The Saint Leo University General Education Core Curriculum is
simply not the totality of courses offered but rather an
organization of the types and possible sequences of students'
experiences leading to a rich and meaningful baccalaureate degree.
The combination of structure and depth assures that Saint Leo
University undergraduates will likely share a number of educational
The CORE provides a template for how faculty can better prepare
undergraduates for the 21st Century. It provides definition for the
types of issues with which we hope students and faculty will engage
and for the type of educational leadership that Saint Leo will
provide. It also provides a basis for ongoing development of
courses and curricula adapted to the preparation of students for a
challenging and rapidly changing environment.
The new CORE challenges not only students but also faculty and
academic departments. It prompts us to think further about how we
teach our areas of expertise and makes it our collective
responsibility to convey what excites us in our disciplines.
Furthermore, we must be able to pass on that excitement not only to
those to whom our subject matter comes easily or who have powerful
pre-professional reasons for working hard and wanting to master
what we teach, but always to those who are wary of our disciplines
and the knowledge they embody.
The Saint Leo University CORE includes FOUNDATION COURSES in
writing, computer literacy, mathematics, and wellness; PERSPECTIVES
COURSES that provide students with an introduction to a liberal
arts education and learning in the arts, humanities, social and
behavioral sciences; a SENIOR CAPSTONE COURSE that ties learning in
the major together with general education.
The goal of the CORE is to provide undergraduate students with
an understanding of our Benedictine values and Catholic traditions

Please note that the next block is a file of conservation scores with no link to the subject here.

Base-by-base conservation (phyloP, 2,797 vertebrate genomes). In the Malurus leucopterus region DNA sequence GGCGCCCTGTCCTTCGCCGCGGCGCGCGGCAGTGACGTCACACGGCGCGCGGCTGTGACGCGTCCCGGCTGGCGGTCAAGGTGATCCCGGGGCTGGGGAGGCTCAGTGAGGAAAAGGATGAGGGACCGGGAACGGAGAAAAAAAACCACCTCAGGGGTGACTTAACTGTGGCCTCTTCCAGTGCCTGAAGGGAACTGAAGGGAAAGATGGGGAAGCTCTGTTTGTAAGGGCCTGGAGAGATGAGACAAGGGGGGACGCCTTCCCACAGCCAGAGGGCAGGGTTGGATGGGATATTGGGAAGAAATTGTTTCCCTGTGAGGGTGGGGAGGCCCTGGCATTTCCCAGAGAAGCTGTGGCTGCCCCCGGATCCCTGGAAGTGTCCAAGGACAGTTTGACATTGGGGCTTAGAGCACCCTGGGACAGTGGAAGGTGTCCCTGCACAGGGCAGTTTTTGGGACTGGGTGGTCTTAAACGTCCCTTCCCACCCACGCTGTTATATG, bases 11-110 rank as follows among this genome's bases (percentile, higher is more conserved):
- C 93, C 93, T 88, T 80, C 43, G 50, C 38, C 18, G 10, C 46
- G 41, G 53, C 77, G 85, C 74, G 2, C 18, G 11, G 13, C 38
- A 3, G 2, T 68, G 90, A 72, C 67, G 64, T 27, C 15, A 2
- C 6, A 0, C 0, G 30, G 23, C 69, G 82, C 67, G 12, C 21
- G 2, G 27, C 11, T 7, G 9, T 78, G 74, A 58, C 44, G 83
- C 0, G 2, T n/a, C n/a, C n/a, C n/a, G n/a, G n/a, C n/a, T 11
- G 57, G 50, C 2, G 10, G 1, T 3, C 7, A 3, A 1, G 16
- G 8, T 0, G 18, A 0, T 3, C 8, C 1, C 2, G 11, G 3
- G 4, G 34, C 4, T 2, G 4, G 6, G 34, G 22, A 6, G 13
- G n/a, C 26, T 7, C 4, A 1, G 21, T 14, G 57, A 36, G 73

while focusing on the liberal arts and sciences and introducing
students to an understanding of the knowledge needed to succeed in
college and in lifelong learning. Finally, the skills set begun in
the CORE are extended to the Saint Leo University undergraduate
We seek to graduate students who:
In the relationship of general education to the major, Carol
Geary Schneider and Robert Shoenberg have recently observed:
"As long as general education was conceived predominately as a
study or arrangement of subject matter, or breadth, with study in a
designated major representing depth, the conventional sharp
division between general education and majors made some sense. But
with the new educational focus on helping students develop
intellectual skills, understand a range of epistemologies and their
various strengths and limitations, and increasing their ability to
negotiate intellectual, cultural, civic and practical topics and
relationships, the assumed separation between general education and
the major is no longer useful.
On the one hand, that fraction of the curriculum allocated to
general education is simply inadequate for developing, practicing
and integrating, at a reasonable level of proficiency, the complex
forms of learning important to a contemporary liberal education. On
the other hand, the development of those skills and awareness … is
just as much the business of the major and just as essential to a
baccalaureate level of mastery in a field as it is to general